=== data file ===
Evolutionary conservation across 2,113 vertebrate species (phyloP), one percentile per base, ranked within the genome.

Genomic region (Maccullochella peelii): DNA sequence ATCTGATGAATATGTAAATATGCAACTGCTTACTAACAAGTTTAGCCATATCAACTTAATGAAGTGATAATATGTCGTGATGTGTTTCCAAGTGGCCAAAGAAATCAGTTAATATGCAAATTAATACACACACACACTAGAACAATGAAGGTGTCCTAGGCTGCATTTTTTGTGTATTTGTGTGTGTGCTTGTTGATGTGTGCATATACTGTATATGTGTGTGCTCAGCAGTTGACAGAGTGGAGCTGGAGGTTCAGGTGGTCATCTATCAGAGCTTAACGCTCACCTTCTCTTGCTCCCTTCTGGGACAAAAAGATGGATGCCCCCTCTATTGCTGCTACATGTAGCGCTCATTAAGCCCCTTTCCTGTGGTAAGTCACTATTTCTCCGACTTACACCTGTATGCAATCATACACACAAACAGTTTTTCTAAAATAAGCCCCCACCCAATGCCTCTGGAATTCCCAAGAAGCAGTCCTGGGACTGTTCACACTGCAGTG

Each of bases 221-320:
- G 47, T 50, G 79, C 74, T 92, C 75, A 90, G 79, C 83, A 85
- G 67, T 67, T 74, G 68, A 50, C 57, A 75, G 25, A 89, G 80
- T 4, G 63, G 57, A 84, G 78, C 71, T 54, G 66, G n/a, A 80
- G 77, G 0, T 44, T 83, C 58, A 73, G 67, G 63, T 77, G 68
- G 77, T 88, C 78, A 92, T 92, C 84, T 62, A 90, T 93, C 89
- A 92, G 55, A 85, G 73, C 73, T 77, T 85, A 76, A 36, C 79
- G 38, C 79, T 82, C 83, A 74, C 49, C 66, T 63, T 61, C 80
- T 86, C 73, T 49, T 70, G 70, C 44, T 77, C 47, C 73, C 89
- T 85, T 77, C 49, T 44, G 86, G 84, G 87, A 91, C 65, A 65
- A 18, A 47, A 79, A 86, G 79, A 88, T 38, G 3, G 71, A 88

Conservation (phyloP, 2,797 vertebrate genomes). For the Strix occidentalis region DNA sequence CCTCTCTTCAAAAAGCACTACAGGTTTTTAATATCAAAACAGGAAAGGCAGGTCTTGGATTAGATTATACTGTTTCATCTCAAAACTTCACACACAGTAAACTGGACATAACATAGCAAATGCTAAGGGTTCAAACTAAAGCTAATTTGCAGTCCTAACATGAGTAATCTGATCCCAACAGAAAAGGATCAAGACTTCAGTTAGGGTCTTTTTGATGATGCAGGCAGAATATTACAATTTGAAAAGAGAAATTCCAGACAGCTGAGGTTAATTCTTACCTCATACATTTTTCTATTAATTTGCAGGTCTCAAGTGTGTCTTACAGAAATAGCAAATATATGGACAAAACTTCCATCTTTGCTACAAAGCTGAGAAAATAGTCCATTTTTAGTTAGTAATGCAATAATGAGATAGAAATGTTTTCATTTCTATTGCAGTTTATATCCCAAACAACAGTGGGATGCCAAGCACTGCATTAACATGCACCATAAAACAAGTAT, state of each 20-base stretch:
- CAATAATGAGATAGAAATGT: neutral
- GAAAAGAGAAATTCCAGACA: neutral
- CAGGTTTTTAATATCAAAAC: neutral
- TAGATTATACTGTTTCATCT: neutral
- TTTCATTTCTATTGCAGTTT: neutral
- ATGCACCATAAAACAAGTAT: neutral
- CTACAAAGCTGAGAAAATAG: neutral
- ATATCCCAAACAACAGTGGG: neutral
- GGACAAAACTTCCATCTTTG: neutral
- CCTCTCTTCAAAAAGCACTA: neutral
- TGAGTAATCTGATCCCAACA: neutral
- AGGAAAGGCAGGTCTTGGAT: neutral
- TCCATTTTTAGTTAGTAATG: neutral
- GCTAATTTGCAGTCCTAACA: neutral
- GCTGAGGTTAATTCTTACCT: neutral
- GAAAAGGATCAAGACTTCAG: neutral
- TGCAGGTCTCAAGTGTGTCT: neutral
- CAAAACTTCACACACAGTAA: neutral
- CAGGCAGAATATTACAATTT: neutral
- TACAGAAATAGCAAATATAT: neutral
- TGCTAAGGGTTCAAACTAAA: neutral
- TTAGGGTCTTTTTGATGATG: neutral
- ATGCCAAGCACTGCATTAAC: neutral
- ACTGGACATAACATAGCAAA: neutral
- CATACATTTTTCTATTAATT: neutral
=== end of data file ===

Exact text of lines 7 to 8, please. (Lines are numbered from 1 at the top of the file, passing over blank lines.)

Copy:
- G 77, G 0, T 44, T 83, C 58, A 73, G 67, G 63, T 77, G 68
- G 77, T 88, C 78, A 92, T 92, C 84, T 62, A 90, T 93, C 89